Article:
Thinking about my tech ecosystem again

This past week was the WWDC conference, held every year by Apple to tout its newest features that will be making their way into their operating systems. This year, for the first time in a while, it felt like Apple had its ‘mojo’ back.

A couple of the announcements have me thinking about my ecosystem again. A few years ago I started moving all of my things into the Google ecosystem. Google Docs and Gmail were taking the world by storm and jumping on board seemed like the place to be. I was able to access my documents from any web browser, and I didn’t think twice about what it meant to participate in this new world that Google was creating.

I also jumped on board with a Chromebook, and for a reasonable price had a portable computing device that could easily access this new world. I eventually retired my Chromebook, due to age, and went back to a MacBook. Before I had gotten my Chomebook I had made my first attempt to make my iPad a fully fledged computing device. I tried to weave together a bunch of different apps to create a desktop-like experience, but it just wasn’t there yet.

Over time a lot of different apps have come to the iPad, including dedicated apps for Google Docs, Microsoft Office, and Apple’s iWork suite. These have helped to fill a huge gap in the productivity arena, and this past week Apple showed off their newest creation, a dedicated iPadOS. This operating system takes iOS and expands it to create a more robust, laptop like experience on the iPad. It was a bold move by Apple, if for no other reason than they had been resisting it in the past. This recent keynote showed that they’re finally acknowledging that people need a bit more power that allows them to go beyond the Apple paradigm of how to get work done.

With the inclusion of real file access, better text manipulation, and a much needed boost to Safari, I feel like I could actually use an iPad as my main mobile working device. Especially since there are now iPads in the $329 range that I could pop a ruggedized bluetooth keyboard and case on, and feel comfortable biking and camping with.

The next thing that’s got me thinking more and more about getting out of the Google ecosystem is the continued drumbeat of the past couple of years around the technology society that we’re living in. For so many products on the market, the actual “thing” for sale is not the device, but the user of that device. From Google’s “free” services, to Roku streaming services, everyone seems interested in knowing everything about me so that they can convince me to buy whatever they want. Apple drove this point home with its announcement of their new login service, “Sign in with Apple” that allows you to sign in to websites using your Apple ID instead of Google or Facebook. Apple has stepped up to promise that they won’t sell your data, and are even taking steps to help you obfuscate your email address from apps.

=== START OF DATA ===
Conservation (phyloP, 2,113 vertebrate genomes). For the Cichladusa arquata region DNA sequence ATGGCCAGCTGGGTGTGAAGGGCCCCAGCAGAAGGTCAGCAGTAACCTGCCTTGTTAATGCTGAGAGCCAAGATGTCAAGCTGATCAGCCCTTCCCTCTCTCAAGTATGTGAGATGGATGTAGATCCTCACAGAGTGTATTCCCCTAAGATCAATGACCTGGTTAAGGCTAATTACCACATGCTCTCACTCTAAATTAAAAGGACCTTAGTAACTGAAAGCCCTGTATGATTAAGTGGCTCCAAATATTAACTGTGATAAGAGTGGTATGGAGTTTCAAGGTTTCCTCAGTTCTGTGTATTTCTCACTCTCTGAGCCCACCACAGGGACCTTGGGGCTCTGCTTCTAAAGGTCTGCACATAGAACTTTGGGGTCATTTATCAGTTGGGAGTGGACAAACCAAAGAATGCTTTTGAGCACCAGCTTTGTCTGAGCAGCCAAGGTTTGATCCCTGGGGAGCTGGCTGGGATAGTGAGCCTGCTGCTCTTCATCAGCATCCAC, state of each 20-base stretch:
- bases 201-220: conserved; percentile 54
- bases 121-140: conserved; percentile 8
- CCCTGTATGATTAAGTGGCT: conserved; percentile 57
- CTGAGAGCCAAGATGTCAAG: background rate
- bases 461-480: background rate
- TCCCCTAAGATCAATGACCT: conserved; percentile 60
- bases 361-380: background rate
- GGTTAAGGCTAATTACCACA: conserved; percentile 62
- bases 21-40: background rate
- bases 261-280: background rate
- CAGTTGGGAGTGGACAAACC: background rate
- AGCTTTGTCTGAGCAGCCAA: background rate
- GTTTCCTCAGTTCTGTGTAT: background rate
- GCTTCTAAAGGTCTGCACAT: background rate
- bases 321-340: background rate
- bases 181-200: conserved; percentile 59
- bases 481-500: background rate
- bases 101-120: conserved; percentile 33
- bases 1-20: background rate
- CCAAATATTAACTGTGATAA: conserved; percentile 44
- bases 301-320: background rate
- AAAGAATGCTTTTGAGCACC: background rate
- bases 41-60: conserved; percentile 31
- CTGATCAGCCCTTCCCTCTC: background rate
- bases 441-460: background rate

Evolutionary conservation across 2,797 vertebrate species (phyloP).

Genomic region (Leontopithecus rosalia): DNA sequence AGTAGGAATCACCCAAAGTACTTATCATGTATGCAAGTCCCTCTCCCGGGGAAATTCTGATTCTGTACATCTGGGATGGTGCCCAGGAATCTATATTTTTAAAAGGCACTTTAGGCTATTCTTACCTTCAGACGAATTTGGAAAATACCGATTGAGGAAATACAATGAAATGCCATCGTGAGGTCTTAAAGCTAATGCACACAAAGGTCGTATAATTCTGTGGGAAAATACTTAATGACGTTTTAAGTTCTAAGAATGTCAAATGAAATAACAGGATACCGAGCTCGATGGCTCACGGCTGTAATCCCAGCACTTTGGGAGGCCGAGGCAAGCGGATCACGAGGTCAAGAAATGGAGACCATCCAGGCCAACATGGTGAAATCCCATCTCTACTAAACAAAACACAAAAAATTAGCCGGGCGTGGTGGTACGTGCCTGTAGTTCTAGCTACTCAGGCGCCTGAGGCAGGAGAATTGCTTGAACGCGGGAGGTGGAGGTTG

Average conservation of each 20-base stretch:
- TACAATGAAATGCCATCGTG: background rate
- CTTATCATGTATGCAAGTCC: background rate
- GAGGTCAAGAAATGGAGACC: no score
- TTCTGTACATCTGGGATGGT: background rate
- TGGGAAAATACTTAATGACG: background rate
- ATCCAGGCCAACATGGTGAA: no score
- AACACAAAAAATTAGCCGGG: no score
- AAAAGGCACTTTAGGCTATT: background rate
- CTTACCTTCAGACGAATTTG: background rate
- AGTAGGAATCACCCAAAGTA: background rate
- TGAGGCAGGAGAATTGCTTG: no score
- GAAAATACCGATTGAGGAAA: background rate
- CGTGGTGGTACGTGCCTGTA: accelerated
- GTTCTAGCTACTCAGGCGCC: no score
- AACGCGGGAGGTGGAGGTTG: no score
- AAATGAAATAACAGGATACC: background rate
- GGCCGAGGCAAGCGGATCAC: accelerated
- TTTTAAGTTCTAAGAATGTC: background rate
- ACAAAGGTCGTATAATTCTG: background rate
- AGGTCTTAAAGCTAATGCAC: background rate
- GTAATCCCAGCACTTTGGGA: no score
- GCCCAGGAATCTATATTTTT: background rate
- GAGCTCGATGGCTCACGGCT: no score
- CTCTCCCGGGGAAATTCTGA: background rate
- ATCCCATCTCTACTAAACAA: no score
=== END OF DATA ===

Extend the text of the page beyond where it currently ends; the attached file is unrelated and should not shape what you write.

People sometimes complain that Apple devices are just too dang expensive, especially compared to other devices. There is certainly some truth to this, and they opt to go for the premium side of the market, but at the same time, Apple has chosen to make their business more about the hardware that you buy up front (along with the services direct cost), and less about selling the data around who is using the device. That means that they can’t subsidize their hardware through advertising revenue, and hopefully it stays that way. My wife and I had a conversation just the other day about this, and she commented that perhaps Apple should lean more into this in their messaging to consumers. It might draw in more people who are simply done with the way that companies have been using their users.

All of this is to say that I’m thinking of going back more deeply into the Apple ecosystem, and moving more away from Google. It might spur the purchase of a new device or two, and most certainly would influence the choices I make around the services that I use. I’m not decided on anything yet, but its quite a bit of food for thought.

Fired up about Firefox

Something that’s been bugging me a lot recently is the trend in technology to adopt a “surveillance capitalism” model of doing business. In Shoshana Zuboff’s recent tome on the topic, she dives into the nature of this new reality that we find ourselves in, and the pitfalls that we’re facing because of it. Quickly put, surveillance capitalism is about how our personal data, behaviors, and desires, become commoditized and sold on a marketplace for the purpose of targeting us with specific advertisements. Or far worse, for the purpose of altering our behavior to match a certain worldview or philosophy.

I’m not going to get too deep into all of this in this post, but suffice it to say, I’ve been thinking a lot more about who has data about me, and how am I letting them use it. Months ago I started turning off various tracking tools that I knew were helpful to me, but resulted in my behavioral profile being made available to an unknown marketplace for unknown purposes. I love some of the convenience of technology, but because we’ve gotten so used to getting everything for free, we often forget that nothing is actually free. Instead of paying for services as we consume them, we allow our behavior to be sold as a form of currency, in exchange for the tools we like to use.